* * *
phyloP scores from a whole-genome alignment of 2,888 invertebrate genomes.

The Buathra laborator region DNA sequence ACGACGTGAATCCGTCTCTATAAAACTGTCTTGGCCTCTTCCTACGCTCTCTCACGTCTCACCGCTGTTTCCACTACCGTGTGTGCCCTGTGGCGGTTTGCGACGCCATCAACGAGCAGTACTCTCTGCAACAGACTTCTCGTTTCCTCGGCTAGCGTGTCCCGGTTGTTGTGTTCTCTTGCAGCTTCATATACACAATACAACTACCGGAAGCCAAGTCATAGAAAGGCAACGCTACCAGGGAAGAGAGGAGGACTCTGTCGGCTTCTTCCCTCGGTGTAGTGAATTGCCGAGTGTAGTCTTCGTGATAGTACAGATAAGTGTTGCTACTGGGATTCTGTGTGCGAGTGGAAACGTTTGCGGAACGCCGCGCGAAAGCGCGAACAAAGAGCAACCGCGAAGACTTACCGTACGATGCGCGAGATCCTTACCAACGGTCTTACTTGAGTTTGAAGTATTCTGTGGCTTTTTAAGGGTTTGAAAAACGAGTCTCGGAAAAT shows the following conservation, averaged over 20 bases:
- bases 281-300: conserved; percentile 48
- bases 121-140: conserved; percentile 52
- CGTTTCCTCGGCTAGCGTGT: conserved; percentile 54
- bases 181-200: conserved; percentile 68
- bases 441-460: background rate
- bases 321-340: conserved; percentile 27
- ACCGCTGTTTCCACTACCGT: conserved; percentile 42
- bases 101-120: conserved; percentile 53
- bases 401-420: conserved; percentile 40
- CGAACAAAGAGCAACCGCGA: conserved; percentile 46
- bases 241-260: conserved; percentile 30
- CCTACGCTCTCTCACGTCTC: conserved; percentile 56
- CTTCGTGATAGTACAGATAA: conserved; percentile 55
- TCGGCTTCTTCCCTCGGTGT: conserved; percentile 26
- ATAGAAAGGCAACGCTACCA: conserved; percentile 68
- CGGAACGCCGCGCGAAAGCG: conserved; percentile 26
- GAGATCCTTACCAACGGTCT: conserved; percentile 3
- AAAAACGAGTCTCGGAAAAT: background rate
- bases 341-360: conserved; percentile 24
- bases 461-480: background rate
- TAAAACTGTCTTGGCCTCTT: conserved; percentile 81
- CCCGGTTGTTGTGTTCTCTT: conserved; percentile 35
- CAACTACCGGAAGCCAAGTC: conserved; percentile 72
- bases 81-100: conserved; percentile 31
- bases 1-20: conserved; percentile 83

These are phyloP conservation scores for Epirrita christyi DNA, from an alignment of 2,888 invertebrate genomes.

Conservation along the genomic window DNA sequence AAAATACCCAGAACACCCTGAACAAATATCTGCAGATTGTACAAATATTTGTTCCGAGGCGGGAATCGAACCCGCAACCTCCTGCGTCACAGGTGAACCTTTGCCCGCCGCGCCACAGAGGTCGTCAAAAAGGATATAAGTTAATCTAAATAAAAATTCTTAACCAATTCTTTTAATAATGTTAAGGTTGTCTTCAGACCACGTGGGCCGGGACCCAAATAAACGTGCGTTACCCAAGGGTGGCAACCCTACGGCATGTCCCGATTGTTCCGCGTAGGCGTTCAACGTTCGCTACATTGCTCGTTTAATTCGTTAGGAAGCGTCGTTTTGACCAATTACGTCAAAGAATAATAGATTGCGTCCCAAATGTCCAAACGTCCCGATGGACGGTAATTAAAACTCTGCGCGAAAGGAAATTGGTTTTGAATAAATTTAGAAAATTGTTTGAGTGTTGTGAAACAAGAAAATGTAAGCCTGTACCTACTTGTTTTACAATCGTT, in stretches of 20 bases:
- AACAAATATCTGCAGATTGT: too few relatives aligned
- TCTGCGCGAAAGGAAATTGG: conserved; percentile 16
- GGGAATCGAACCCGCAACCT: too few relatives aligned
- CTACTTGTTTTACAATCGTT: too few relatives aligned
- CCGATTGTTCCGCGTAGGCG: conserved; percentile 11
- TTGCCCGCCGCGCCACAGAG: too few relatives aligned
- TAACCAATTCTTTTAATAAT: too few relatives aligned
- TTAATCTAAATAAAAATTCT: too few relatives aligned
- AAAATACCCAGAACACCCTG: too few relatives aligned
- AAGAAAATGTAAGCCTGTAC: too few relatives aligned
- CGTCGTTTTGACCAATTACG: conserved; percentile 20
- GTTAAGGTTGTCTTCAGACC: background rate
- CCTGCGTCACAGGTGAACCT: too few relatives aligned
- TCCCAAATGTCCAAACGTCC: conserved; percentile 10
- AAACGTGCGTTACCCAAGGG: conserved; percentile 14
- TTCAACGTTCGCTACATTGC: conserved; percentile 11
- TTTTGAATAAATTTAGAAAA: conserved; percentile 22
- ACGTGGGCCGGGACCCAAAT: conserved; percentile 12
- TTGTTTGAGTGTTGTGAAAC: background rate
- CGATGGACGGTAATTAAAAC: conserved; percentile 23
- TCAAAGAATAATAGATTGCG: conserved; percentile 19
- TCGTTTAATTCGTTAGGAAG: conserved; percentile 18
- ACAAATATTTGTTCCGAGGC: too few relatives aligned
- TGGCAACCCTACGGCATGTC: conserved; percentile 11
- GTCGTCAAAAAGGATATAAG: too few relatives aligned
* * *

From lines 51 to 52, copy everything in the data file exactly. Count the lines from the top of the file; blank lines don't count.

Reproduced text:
- TCGTTTAATTCGTTAGGAAG: conserved; percentile 18
- ACAAATATTTGTTCCGAGGC: too few relatives aligned